Canadian Architect

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Editorial: Synergies for Social Good

Community-building synergies are behind a pair of Thier + Curran's recent projects: a social service oriented development in Hamilton, and another in Richmond Hill.

April 17, 2017
by Elsa Lam

Designed by Thier + Curran Architects, the Richmond Hill HUB, north of Toronto, combines seniors’ housing with a youth shelter and drop-in centre.

Designed by Thier + Curran Architects, the Richmond Hill HUB, north of Toronto, combines seniors’ housing with a youth shelter and drop-in centre.

Architects are often known for their skill in optimizing client programs, and Hamilton-based Thier + Curran Architects (TCA) is no exception. Community-building synergies are behind a pair of their recent projects: a social service oriented development in Hamilton, and another in Richmond Hill.

For over 50 years, the non-profit Hamilton Good Shepherd has provided services for the area’s homeless population. In the mid-2000s, the Catholic Diocese offered it a piece of vacant land in an up-and-coming neighbourhood to build a women’ s shelter.

TCA was hired to design the shelter, but after preliminary analysis of the large lot, they felt there was a moral obligation to develop more. “We could build three more buildings on the property without compromising anything, and it would actually be a nicer development and better for the community,” recalls Bill Curran, MRAIC.

It took 12 years of fundraising and approvals to realize that vision, accompanied by “horrendous NIMBYism, and an OMB hearing full of neighbours saying ‘we don’t want those people here’,” says Curran. One of the advantages of creating a larger development meant that this process only had to be navigated once—rather than through multiple consultations if the property was built up more incrementally. Moreover, “ there are 6,000 families on the waiting list for affordable housing in Hamilton,” says Curran. Creating more units helped with addressing this demand.

In the end, Good Shepherd Square includes a courtyard building with a pair of shelters: one for older women with mental issues, and another for domestic abuse victims. A shared services wing includes community outreach spaces such as a chapel, rooms for drop-in counseling, and a medical clinic. Two eight-storey subsidized apartment blocks front onto the main street, one tailored for families and the other for seniors. Another building, a three-storey apartment, is yet to come.

In the case of the Richmond Hill HUB, TCA teamed up with a contractor to respond to a call for design-build proposals to create a seniors’ apartment tower. After winning the project, the client from the Region of York approached the team to ask if a youth shelter and drop-in centre could be added.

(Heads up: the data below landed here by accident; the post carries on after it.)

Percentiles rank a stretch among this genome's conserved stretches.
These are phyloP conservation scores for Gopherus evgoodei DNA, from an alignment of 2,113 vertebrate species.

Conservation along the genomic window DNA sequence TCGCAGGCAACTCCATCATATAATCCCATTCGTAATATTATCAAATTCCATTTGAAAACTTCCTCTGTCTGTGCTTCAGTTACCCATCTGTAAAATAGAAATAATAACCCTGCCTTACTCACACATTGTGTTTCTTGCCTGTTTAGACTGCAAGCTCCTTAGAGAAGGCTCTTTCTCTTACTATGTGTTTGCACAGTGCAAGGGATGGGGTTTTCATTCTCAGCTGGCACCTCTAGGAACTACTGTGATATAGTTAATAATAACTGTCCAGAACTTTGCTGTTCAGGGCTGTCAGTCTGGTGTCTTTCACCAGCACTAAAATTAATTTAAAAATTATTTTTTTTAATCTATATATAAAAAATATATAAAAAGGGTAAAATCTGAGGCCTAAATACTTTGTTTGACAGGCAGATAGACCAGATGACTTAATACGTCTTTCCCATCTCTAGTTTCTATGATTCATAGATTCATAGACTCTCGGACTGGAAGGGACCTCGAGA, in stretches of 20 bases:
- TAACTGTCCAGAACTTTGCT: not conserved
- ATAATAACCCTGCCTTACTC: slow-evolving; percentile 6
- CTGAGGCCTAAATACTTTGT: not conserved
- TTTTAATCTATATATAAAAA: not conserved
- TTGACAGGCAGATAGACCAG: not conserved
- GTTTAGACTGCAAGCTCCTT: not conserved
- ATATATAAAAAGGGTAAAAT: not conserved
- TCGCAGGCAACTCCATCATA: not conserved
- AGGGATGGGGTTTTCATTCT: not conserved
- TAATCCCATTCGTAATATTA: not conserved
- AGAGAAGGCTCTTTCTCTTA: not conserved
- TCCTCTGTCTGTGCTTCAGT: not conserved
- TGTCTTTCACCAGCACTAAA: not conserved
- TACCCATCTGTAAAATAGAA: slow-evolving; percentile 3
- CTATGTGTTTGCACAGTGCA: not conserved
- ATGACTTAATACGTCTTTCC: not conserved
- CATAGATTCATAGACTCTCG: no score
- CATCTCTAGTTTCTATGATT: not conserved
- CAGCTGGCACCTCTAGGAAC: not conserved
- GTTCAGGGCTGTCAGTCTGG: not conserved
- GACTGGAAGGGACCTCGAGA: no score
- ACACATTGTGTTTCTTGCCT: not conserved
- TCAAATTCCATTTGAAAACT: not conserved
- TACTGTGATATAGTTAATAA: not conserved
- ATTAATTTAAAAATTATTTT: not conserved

It was a “a shot-gun wedding” between programs, says Curran—but they found a way to spatially separate the youth functions from the seniors’ centre. They tucked the youth shelter towards the back of the building, and created indoor and outdoor amenity spaces for the seniors on the third floor.

Similar to Good Shepherd, the pairing of programs helped to address the region’s pressing social service needs. TCA had support from the mayor and council in facing neighbours’ concerns; again, those battles only needed to be fought once.

In many cases with social service projects, Curran says, NIMBY concerns dissipate once a project is up and running, particularly if care has been taken with the architecture. “A critical part is that it must not look institutional. It must be home,” says Curran. The façades for Good Shepherd Square use high-quality clay brick, and patterning that matches the scale of adjacent single-family homes. For the Richmond Hill HUB, TCA worked to break down the scale of the 10-storey building for it to integrate more closely with present and future development.

Working with tight budgets of $160 and $180 per square foot respectively, TCA aimed to combine challenging programs, while creating buildings that are home-like inside, and form quiet background buildings from the outside.

“Good Shepherd’s motto is  ‘faith in people,’ and a lot of that is about dignity,” says Curran. “Architecture really does impact people—it affects their quality of life and their feeling of self-worth that they live in a nice place.” As a result of that sensitive outlook, Hamilton and Richmond Hill have new structures that, despite their eccentricities, are turning out to be good neighbours.